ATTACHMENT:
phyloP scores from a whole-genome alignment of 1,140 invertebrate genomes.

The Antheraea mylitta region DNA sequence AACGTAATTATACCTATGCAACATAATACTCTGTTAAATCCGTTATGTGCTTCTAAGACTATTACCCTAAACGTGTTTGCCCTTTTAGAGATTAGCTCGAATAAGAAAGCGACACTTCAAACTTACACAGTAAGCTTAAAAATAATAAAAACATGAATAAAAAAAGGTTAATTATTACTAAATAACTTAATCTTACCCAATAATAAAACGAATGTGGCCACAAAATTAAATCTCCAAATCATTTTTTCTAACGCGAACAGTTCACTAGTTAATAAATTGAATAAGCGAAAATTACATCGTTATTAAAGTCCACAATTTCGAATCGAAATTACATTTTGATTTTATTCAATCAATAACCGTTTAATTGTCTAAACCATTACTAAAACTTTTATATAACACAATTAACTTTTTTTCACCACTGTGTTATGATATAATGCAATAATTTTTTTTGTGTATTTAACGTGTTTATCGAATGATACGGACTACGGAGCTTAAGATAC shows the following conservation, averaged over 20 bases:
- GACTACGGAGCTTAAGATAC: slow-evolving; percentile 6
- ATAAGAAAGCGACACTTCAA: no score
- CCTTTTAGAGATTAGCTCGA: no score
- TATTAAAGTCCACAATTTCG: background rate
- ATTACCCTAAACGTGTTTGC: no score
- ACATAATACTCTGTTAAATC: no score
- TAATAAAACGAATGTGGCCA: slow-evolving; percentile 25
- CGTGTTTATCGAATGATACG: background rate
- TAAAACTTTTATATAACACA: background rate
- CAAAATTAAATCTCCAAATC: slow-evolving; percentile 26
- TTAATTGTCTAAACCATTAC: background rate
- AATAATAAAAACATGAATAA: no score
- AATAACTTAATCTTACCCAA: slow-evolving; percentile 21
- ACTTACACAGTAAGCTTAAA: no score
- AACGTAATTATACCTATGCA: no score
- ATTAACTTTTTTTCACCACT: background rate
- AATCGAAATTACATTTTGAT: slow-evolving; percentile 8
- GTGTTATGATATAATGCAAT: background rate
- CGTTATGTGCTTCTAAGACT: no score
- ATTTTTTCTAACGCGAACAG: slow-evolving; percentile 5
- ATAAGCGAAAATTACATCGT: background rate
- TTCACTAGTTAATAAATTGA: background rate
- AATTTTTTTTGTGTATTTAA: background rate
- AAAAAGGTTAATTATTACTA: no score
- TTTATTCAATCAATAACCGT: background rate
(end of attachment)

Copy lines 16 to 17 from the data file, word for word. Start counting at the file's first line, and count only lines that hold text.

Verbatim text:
- ACTTACACAGTAAGCTTAAA: no score
- AACGTAATTATACCTATGCA: no score